Originally I was just going to list the ‘one man band’ makers with links to their sites, but then decided, why not expand it to include the larger companies. Note the lists are not comprehensive and I will add new makers as I am told about or discover them.Continue reading
Den’s approach to pen making has been slightly different from the norm. Using a lathe for work he moved towards combining a newly discovered love for fountain pens with his professional skills, with the twist being a very public learning experience as he has covered his trials and tribulations on his Facebook page, warts and all.Continue reading
People tend to mistakenly think that when Parker moved their manufacturing to India and Platignum (not to be confused with Platinum) appeared to cease to be, that fountain pen production in the UK had halted. However, even before that time, a number of small craftsmen were already starting up. One of these, in 2003, was Bryan Lucas at the Worcester Pen Company.
At the start of 2019, Onoto were invited by the British Government to be part of a trade deputation to Dubai. While there they were inspired by the traditional rich colours of Arab art and design. On return, one Feng Li experimented with filling in the chasing pattern on Pearl Magna Classic, looked at the results and … a set was created and sold at the following pen shows.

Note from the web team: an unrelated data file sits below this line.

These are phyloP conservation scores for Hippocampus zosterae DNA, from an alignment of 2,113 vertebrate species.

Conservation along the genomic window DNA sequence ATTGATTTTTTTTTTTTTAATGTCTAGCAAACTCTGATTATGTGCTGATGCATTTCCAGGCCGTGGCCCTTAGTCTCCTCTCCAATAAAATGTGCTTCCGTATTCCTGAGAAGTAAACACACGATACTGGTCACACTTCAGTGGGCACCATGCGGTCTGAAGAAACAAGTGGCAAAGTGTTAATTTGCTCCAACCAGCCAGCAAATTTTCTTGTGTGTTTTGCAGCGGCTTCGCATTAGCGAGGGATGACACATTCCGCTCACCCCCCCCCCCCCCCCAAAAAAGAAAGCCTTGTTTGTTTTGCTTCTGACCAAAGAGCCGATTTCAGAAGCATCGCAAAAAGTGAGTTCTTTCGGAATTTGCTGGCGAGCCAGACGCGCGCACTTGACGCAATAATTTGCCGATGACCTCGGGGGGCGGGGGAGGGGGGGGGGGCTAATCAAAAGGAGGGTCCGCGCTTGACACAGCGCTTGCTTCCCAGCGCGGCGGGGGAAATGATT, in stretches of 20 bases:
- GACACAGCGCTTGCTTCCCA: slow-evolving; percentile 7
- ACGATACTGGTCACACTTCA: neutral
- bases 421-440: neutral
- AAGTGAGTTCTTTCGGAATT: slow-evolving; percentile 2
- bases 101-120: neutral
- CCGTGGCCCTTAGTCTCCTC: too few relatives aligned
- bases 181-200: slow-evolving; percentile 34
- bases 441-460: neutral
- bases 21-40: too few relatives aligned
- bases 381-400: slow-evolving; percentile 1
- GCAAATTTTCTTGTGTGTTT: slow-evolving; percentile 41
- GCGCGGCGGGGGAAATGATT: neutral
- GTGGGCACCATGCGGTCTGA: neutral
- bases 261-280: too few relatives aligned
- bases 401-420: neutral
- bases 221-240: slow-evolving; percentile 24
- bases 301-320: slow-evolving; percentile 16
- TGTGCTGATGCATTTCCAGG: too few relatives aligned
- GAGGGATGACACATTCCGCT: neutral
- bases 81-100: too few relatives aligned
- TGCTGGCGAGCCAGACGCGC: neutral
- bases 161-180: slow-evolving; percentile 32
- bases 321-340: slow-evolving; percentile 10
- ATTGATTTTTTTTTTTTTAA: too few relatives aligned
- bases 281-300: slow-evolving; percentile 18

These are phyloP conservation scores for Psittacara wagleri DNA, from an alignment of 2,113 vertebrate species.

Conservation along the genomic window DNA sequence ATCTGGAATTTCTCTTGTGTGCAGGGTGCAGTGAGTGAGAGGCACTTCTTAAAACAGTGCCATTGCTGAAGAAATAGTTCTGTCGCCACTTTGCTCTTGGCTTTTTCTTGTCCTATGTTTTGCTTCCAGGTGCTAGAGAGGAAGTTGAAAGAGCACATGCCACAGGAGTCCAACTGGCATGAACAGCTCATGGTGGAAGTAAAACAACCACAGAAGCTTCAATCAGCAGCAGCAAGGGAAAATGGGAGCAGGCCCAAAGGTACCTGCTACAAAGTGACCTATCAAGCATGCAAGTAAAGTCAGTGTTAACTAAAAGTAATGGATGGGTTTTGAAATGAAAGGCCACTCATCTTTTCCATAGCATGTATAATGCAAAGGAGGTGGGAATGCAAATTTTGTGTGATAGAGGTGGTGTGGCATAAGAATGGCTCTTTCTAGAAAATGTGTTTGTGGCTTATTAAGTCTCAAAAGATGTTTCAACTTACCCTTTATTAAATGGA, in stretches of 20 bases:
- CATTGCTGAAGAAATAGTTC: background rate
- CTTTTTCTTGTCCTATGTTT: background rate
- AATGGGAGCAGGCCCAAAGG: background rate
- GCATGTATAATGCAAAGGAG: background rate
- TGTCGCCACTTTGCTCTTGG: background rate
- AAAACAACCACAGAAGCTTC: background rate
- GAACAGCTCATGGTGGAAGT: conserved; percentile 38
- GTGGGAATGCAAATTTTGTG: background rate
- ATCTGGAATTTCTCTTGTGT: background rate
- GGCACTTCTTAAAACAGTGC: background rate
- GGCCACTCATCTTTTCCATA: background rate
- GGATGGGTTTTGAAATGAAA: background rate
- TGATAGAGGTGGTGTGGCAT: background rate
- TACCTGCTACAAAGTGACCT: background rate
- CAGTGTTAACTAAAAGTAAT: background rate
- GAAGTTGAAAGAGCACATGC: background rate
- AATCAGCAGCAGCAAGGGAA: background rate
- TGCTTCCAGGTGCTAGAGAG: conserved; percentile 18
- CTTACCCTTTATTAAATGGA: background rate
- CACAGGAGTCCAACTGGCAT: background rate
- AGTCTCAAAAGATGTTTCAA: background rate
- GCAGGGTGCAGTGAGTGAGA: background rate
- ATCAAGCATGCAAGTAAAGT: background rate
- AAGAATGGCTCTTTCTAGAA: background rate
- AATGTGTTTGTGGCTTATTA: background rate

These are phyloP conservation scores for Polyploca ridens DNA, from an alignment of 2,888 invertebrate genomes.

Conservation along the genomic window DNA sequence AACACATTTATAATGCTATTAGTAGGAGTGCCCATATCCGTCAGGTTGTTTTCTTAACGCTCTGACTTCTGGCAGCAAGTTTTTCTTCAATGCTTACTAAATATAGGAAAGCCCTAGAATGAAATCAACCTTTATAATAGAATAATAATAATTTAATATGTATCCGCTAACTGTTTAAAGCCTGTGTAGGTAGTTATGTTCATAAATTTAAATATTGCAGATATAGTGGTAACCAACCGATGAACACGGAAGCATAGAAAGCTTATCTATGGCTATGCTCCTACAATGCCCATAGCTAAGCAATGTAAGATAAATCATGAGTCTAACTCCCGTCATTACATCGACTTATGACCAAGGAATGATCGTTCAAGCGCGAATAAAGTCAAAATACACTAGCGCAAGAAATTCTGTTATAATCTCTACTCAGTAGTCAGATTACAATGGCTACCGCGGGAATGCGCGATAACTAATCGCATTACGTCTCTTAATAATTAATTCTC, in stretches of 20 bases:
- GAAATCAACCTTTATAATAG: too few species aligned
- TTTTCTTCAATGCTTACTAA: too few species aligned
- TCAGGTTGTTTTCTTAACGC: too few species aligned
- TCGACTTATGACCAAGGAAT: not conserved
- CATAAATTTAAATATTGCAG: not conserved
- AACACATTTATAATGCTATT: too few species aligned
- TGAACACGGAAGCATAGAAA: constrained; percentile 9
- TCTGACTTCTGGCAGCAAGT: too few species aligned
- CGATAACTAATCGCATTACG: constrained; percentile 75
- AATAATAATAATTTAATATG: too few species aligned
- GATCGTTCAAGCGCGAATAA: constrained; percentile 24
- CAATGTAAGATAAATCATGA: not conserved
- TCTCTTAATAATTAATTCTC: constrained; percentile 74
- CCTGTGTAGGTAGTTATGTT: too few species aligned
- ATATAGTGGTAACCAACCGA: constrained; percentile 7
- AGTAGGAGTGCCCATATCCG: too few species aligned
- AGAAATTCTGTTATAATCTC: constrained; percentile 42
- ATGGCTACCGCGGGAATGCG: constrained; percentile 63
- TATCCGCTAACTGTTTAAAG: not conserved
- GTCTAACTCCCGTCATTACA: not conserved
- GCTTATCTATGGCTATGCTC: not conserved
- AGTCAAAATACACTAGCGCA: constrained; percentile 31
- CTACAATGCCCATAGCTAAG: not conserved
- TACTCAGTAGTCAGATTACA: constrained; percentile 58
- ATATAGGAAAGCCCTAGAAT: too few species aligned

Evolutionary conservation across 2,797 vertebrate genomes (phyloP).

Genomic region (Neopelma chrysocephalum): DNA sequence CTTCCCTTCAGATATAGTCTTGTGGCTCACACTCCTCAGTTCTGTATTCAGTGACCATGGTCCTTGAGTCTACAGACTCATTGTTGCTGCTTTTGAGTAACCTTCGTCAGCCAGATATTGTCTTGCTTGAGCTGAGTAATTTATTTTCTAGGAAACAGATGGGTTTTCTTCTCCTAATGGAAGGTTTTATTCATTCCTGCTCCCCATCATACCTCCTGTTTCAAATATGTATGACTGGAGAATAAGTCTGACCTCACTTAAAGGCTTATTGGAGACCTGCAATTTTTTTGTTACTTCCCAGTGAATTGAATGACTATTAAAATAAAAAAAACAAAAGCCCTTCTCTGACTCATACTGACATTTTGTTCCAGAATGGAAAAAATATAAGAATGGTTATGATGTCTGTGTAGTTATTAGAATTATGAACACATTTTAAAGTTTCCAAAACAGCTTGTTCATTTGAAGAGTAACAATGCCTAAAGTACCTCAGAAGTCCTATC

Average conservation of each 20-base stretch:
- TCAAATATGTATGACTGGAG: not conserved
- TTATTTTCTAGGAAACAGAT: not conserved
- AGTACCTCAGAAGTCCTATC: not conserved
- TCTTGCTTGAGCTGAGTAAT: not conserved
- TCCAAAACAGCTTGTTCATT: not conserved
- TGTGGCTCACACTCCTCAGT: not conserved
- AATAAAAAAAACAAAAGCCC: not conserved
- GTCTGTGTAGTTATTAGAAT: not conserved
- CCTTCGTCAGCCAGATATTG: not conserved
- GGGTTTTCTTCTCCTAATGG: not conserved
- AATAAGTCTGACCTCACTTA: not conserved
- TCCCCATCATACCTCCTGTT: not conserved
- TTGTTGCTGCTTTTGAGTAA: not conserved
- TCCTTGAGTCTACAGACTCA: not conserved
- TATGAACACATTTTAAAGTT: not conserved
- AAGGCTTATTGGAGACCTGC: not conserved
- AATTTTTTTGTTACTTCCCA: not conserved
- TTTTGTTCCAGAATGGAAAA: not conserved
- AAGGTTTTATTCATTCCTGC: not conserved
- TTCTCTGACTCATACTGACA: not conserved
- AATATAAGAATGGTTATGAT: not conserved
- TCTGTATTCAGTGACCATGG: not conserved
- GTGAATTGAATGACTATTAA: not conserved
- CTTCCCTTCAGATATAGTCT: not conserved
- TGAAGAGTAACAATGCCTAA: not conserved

I first came across Rob van Nigtevecht and Powerful Signature on a UK based Facebook fountain pen group, where he posted pictures of pens he was making in various stages of creation and assembly. In early 2018 he produced a dark blue pen with appropriate roundels on both finials to help celebrate the centenary of the RAF. This attracted my attention and stirred me on to look at his website. I think by then both RAF pens may already have been sold, but he also had a Marine edition, made from Conway Stewart rods which caught my eye and the rest, as they say, was history.
Onoto was a brand created by De La Rue in 1905 for the manufacture of quality fountain pens, first in London, then in Scotland, and now in Norwich. During that time one of their most successful models was the Magna, also known as ‘The Pen’. For more information on the brand and its history please see the company website at https://onoto.com/the-onoto-history/, else it will take up too much space here. Needless to say, after a period of serious trouble and very low sales, the company was taken over by a fan in 2005 and in 2010 the Magna Classic was brought out, harking back to the classic pen. Numerous models have been based on this design, all hand crafted and with steel nibs by default, gold as an option. Presently, as of late 2018, Onoto are moving from using Bock nibs to Jowo (visually identical).